Well the other people heavily funding vision research are the military and they’ve never done anything horrible like killing lots of people with new technology oh wait….. Source: the paper

Ironically, the footnote says:

The author is funded by the Office of Naval Research and Google. Source: the paper

The below seems to be the main reason why he quits.

I have a lot of hope that most of the people using computer vision are just doing happy, good stuff with it, like counting the number of zebras in a national park [13], or tracking their cat as it wanders around their house [19]. But computer vision is already being put to questionable use and as researchers we have a responsibility to at least consider the harm our work might be doing and think of ways to mitigate it. We owe the world that much. Source: the paper

He closes the paper with this sentence:

In closing, do not @ me. (Because I finally quit Twitter). Source: the paper

Though, it doesn’t seem that he altogether quit Twitter.

6 Rebuttal

On the last page of the paper, Joseph Redmon put a point-by-point rebuttal for Reddit commenters and the like. You may find it insightful and entertaining. Here is one example:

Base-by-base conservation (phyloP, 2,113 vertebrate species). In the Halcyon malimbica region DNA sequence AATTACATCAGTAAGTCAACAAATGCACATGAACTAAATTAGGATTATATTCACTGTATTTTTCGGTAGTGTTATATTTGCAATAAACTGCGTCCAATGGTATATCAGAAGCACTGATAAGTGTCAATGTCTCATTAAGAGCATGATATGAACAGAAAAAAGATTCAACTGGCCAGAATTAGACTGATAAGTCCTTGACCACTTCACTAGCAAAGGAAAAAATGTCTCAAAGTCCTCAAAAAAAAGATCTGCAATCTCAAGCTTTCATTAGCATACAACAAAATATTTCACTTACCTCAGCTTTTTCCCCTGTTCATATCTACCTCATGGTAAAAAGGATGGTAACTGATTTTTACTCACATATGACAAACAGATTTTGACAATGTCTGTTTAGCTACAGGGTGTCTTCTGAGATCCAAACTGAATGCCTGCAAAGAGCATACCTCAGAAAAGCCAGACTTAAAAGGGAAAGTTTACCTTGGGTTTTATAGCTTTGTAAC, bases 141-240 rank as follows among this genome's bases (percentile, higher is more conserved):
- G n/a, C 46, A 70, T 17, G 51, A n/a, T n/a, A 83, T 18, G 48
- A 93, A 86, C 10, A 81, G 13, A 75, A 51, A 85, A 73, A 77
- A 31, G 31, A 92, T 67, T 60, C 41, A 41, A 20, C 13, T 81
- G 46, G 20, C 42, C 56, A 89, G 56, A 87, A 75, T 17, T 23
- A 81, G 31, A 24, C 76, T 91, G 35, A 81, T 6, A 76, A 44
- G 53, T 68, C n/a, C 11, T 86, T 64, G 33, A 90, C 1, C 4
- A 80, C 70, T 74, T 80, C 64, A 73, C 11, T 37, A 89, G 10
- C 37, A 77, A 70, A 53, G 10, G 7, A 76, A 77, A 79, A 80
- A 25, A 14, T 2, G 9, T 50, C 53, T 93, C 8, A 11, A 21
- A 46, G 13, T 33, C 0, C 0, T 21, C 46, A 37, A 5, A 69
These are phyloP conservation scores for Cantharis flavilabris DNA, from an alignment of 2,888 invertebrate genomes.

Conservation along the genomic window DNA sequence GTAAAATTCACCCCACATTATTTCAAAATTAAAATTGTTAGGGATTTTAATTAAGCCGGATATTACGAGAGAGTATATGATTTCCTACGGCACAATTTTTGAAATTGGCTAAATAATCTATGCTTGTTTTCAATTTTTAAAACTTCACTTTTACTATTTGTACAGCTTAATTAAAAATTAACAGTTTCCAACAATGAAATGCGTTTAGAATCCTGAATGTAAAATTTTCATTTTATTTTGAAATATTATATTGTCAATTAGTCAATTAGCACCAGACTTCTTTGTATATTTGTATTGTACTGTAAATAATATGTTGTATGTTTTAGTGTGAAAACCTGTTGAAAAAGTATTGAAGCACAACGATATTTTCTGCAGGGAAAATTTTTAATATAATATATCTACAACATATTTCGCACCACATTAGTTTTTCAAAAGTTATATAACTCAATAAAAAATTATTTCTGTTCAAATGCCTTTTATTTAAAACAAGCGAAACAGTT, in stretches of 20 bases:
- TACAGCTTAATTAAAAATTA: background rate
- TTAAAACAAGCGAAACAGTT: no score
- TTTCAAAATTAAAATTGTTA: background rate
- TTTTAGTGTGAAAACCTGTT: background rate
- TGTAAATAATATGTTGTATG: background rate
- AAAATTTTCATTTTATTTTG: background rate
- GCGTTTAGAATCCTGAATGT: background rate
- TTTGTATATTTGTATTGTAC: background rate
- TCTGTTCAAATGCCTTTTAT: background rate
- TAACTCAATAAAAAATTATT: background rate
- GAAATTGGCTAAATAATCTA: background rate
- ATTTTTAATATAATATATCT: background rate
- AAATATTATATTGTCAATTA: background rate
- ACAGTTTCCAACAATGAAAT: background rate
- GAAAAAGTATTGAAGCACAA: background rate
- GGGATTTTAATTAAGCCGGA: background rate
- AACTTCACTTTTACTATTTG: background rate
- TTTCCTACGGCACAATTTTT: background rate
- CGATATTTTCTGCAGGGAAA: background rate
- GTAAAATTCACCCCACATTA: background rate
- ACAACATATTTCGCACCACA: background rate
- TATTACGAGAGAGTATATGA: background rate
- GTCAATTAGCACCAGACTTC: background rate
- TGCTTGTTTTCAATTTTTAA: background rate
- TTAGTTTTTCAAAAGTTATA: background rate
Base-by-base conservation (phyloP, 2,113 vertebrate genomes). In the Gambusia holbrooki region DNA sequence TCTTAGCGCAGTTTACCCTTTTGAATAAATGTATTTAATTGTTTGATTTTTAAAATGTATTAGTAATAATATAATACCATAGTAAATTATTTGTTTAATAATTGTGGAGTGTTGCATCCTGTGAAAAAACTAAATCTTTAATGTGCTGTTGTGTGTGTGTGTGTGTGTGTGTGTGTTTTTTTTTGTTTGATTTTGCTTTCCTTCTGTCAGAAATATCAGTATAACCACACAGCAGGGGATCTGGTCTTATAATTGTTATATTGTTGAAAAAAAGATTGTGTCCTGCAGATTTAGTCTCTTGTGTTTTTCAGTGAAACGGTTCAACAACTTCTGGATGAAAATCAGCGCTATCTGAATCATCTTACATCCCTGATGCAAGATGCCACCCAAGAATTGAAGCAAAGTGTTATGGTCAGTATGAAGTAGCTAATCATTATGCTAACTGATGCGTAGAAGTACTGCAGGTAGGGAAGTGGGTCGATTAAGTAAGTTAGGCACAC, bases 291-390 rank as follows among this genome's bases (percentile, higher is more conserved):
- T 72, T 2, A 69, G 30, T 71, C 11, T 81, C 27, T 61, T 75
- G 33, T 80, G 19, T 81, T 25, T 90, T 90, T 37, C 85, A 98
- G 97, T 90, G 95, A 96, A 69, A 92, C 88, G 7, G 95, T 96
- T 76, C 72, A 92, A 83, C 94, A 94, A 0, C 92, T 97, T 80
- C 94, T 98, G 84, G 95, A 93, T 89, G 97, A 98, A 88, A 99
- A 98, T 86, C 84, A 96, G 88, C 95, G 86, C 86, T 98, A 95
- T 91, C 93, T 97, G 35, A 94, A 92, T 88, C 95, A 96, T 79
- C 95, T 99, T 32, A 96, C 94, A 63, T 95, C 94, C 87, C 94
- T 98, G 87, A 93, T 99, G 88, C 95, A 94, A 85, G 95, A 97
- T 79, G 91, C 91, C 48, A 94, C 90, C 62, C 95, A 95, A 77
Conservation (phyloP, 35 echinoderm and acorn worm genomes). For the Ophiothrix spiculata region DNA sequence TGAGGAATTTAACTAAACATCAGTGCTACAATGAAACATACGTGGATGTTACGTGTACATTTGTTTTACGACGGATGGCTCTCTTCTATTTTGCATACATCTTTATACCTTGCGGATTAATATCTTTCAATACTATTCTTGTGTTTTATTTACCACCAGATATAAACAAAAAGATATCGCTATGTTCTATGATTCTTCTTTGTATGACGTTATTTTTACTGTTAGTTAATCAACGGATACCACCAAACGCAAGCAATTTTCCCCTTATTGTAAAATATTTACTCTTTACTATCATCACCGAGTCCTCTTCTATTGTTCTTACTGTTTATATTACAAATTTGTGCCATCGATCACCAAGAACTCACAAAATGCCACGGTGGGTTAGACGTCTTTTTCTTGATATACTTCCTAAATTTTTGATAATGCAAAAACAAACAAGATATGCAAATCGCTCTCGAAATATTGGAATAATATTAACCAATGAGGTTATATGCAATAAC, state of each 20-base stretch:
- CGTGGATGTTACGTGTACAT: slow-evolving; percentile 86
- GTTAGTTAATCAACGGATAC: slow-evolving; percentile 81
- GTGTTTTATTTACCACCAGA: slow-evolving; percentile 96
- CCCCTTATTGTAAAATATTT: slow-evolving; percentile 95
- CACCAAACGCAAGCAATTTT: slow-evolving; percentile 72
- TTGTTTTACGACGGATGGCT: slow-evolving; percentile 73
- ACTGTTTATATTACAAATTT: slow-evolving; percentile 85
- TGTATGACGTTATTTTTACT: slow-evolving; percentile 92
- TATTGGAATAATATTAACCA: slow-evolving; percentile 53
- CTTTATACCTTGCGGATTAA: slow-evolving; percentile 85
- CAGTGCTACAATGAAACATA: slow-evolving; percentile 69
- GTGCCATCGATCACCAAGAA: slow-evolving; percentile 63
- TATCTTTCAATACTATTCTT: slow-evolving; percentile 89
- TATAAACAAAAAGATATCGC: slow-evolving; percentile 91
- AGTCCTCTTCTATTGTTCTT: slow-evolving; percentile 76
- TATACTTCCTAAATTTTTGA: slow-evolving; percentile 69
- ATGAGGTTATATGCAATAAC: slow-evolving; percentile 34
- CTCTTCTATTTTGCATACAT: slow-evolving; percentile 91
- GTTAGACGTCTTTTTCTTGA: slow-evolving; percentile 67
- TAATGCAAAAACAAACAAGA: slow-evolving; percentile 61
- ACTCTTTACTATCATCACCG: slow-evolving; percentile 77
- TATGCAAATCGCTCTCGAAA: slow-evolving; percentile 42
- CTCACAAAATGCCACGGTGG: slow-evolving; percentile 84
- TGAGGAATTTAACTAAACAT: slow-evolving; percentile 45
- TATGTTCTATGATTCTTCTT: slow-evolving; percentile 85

Reviewer #4 AKA JudasAdventus on Reddit writes “Entertaining read but the arguments against the MSCOCO metrics seem a bit weak”. Source: the paper

Joseph Redmon replies with sarcasm and humor:

Well, I always knew you would be the one to turn on me Judas. You know how when you work on a project and it only comes out alright so you have to figure out some way to justify how what you did actually was pretty cool? I was basically trying to do that and I lashed out at the COCO metrics a little bit. But now that I’ve staked out this hill I may as well die on it. Source: the paper

7 References